Laying the Foundation
you like. You can have a base-3 numbering system, a base-11 numbering system, and
so on. Humans have come to favor the base-10 system, probably because we have ten
fingers and thus tend to think in tens. Computers, on the other hand, have only two
digits with which they can work--1 and 0--so they need to use a different numbering
system. The natural numbering system for a computer to use would therefore be the
base-2 numbering system, and, in fact, that's what they do use. This system is called
the binary numbering system. Computers use only 1s and 0s at their most basic level
because they understand only two states: on and off. In the binary numbering system, a
1 represents on, and a 0 represents off.
Recall that in the decimal numbering system, the position of each number is
important. It is the same in the binary numbering system, except that each position
doesn't correspond to powers of 10, but instead to powers of 2. Here are the values of
the lowest eight positions used in the binary numbering system:
So, suppose that you encounter the following binary number:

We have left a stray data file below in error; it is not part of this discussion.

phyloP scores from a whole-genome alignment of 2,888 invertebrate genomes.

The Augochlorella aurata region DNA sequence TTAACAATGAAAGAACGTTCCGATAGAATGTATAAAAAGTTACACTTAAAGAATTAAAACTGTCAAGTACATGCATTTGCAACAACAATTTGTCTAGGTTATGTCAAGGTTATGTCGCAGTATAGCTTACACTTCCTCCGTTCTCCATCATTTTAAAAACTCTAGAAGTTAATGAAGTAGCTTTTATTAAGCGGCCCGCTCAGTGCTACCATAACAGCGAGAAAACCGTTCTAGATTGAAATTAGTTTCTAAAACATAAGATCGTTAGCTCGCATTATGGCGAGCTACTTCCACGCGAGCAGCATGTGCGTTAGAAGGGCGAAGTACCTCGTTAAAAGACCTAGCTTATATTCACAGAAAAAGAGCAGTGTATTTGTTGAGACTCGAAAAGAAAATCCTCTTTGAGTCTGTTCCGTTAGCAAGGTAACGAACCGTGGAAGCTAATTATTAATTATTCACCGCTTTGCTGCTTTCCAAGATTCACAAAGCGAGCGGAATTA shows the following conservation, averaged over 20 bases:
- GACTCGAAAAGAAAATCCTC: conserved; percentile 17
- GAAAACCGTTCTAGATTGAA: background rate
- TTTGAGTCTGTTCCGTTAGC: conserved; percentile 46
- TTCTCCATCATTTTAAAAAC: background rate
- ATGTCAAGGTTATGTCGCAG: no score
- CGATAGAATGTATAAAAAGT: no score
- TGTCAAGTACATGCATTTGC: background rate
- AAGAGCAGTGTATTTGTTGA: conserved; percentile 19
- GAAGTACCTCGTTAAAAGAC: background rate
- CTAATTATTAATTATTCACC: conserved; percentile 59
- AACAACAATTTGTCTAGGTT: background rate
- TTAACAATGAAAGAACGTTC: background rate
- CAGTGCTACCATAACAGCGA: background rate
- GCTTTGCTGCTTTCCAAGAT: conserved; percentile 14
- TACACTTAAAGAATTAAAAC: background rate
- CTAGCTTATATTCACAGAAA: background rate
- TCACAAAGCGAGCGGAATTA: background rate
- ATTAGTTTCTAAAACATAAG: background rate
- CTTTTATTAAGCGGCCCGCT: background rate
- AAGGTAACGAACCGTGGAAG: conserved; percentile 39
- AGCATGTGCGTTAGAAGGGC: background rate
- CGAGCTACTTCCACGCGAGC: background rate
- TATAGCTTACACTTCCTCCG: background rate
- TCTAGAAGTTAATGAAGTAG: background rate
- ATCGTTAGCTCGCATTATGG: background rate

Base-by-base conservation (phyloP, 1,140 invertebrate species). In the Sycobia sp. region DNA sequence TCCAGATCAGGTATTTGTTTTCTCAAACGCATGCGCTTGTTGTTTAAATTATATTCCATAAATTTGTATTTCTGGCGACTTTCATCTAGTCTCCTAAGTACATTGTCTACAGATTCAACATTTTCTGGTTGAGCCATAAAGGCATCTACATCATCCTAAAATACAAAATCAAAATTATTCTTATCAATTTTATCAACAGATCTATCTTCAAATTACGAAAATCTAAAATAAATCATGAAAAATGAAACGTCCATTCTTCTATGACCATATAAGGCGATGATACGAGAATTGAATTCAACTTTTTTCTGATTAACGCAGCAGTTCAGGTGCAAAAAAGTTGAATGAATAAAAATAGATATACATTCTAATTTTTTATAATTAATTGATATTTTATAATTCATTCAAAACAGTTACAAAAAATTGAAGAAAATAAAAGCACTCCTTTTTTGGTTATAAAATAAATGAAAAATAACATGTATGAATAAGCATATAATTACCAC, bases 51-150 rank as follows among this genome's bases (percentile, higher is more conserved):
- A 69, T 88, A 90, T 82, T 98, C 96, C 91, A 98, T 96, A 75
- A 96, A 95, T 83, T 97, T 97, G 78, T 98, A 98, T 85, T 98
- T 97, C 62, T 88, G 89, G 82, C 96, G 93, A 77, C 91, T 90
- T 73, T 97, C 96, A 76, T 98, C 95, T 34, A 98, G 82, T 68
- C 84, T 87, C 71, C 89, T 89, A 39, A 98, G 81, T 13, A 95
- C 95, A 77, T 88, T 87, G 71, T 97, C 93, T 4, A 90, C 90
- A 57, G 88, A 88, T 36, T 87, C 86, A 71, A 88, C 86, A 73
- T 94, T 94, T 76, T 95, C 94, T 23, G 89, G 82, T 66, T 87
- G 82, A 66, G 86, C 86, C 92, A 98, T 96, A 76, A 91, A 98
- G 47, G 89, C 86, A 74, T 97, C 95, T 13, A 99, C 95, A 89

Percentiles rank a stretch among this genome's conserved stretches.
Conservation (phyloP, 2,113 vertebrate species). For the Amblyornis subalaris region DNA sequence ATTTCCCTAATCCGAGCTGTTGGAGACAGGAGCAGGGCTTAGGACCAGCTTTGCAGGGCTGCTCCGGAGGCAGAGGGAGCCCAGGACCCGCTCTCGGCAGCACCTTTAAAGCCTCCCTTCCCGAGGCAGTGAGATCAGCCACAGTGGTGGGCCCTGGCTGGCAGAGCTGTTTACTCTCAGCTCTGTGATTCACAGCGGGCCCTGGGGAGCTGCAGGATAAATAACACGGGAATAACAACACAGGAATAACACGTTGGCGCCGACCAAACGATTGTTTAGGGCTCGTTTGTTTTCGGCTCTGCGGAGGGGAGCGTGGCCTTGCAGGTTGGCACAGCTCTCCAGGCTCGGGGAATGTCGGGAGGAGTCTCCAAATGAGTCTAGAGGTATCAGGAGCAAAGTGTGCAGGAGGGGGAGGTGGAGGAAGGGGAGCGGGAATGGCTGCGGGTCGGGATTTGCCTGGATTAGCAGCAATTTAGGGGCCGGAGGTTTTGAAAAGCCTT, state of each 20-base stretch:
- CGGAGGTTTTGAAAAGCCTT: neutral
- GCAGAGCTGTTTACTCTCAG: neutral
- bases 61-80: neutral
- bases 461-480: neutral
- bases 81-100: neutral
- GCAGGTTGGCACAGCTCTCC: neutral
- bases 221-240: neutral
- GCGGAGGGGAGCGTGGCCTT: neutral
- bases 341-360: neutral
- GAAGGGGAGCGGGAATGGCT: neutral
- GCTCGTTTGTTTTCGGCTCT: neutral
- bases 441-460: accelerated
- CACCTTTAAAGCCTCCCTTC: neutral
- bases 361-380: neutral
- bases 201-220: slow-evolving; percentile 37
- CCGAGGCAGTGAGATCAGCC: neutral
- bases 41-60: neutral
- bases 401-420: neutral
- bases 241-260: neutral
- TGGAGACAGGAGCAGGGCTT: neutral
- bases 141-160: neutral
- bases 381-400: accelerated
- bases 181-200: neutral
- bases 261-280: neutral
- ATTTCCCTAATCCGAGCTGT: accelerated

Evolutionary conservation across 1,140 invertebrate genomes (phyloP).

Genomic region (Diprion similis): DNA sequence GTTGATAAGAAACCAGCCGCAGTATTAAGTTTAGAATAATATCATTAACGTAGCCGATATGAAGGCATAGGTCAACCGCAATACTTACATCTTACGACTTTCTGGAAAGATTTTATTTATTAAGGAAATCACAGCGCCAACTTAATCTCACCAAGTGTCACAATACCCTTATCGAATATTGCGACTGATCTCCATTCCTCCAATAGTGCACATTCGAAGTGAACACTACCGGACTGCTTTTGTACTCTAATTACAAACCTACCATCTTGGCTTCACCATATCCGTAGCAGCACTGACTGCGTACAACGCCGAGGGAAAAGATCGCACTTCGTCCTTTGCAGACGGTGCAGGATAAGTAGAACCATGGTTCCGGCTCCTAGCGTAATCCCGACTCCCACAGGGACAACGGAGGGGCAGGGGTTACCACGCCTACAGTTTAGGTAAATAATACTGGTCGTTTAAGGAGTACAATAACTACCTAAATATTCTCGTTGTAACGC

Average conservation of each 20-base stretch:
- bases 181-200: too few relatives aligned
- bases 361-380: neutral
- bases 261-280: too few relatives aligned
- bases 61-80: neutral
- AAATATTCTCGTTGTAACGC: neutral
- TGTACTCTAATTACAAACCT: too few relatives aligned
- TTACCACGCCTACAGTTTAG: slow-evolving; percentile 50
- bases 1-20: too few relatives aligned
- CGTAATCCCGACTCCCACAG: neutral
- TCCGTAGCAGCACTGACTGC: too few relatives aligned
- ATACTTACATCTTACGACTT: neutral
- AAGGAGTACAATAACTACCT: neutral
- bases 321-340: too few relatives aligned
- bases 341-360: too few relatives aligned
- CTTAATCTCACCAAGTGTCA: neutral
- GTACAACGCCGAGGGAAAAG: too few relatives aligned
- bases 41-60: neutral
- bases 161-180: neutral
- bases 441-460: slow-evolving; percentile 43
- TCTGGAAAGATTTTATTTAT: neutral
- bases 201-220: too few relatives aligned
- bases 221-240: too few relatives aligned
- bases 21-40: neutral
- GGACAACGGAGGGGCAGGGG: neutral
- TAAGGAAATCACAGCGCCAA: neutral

You would follow the same steps that you use to understand a decimal numbering
system number. In this example, the binary number represents 128 + 32 + 8 + 4 + 1, or
173 in the decimal system. You can also write (or calculate) this number as follows:
(128 × 1) + (64 × 0) + (32 × 1) + (16 × 0) + (8 × 1) + (4 × 1) + (2 × 0) + (1 × 1)
So, two main things separate the decimal numbering system from the binary
The binary system uses only 1s and 0s to represent every value.
The value of numerals in the different positions varies.
You might be wondering how you can tell whether you're reading a binary number
or a decimal number. For instance, if you're reading a book about computers and you see
the number 10101, how do you know whether it's supposed to represent ten thousand
one hundred and one or twenty-one? There are several ways that you can tell:
Usually, binary numbers are shown with at least eight positions (a full byte),
even if the leading digits are 0s.
If you're looking at a bunch of numbers and see only 1s and 0s, it's a pretty
good bet that they are binary numbers.
Binary numbers don't use the decimal point to represent fractional values, so
10100.01 should be assumed to be a decimal system number.